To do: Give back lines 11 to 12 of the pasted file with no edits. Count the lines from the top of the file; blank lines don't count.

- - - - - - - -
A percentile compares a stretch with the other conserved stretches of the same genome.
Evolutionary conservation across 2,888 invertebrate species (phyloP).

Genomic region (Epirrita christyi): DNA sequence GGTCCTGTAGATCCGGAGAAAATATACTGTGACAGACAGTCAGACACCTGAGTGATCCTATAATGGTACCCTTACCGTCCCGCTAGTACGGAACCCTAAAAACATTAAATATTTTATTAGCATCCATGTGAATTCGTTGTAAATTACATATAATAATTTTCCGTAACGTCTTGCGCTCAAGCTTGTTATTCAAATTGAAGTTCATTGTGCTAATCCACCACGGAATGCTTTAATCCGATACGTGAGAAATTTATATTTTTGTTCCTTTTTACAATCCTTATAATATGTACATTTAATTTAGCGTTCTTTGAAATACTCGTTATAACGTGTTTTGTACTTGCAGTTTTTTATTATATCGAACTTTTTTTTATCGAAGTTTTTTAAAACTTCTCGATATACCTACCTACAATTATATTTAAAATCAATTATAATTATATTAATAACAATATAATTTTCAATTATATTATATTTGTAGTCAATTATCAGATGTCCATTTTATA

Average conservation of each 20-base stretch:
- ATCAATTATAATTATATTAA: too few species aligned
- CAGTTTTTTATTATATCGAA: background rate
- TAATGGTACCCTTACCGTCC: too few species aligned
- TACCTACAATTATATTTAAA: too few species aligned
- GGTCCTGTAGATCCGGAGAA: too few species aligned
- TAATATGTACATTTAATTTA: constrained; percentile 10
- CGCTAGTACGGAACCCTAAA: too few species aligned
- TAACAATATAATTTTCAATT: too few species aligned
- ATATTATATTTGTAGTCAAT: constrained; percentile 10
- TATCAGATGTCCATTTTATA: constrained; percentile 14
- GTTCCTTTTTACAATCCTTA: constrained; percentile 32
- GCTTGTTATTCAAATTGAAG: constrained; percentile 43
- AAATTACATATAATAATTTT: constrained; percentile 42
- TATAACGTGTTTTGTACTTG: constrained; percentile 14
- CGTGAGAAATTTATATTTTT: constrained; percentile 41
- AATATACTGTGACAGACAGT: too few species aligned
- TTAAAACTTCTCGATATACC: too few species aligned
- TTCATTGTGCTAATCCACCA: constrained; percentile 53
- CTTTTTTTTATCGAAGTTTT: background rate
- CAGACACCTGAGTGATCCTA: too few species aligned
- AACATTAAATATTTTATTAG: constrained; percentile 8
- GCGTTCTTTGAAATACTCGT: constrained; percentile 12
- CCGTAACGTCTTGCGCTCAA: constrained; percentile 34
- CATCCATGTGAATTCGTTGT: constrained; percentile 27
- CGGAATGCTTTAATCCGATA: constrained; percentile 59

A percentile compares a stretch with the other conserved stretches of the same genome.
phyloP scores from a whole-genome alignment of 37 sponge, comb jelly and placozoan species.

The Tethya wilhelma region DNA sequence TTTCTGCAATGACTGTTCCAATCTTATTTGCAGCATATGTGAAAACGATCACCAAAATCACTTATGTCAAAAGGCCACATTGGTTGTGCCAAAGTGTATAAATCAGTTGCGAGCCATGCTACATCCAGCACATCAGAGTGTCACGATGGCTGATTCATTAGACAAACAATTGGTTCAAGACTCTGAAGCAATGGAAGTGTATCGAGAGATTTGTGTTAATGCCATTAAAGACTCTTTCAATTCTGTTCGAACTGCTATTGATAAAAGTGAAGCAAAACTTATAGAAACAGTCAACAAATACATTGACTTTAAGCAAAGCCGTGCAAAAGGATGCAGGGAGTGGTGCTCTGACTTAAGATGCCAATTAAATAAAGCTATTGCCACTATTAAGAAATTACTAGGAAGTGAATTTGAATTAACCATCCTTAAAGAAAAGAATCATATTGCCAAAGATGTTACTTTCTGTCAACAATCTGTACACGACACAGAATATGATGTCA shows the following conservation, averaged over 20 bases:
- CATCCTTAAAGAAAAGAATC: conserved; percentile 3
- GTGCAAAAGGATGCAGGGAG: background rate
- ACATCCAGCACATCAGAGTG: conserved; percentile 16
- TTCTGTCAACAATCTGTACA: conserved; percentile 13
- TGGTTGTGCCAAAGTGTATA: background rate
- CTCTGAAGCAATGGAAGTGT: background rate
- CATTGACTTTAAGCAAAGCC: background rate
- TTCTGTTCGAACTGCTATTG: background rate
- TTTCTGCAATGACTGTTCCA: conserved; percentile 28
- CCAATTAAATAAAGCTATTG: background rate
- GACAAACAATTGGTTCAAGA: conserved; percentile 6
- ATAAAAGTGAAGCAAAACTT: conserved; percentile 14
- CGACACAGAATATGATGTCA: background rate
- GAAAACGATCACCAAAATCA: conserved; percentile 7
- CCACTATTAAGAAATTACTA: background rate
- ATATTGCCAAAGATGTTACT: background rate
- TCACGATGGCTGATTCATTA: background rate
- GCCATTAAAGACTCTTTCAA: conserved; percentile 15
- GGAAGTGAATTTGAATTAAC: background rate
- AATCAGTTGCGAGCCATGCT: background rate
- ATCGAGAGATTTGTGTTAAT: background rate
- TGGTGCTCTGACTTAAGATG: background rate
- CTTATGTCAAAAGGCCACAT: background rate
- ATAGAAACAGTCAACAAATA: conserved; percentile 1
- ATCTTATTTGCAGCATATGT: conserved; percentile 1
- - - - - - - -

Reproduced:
- CGCTAGTACGGAACCCTAAA: too few species aligned
- TAACAATATAATTTTCAATT: too few species aligned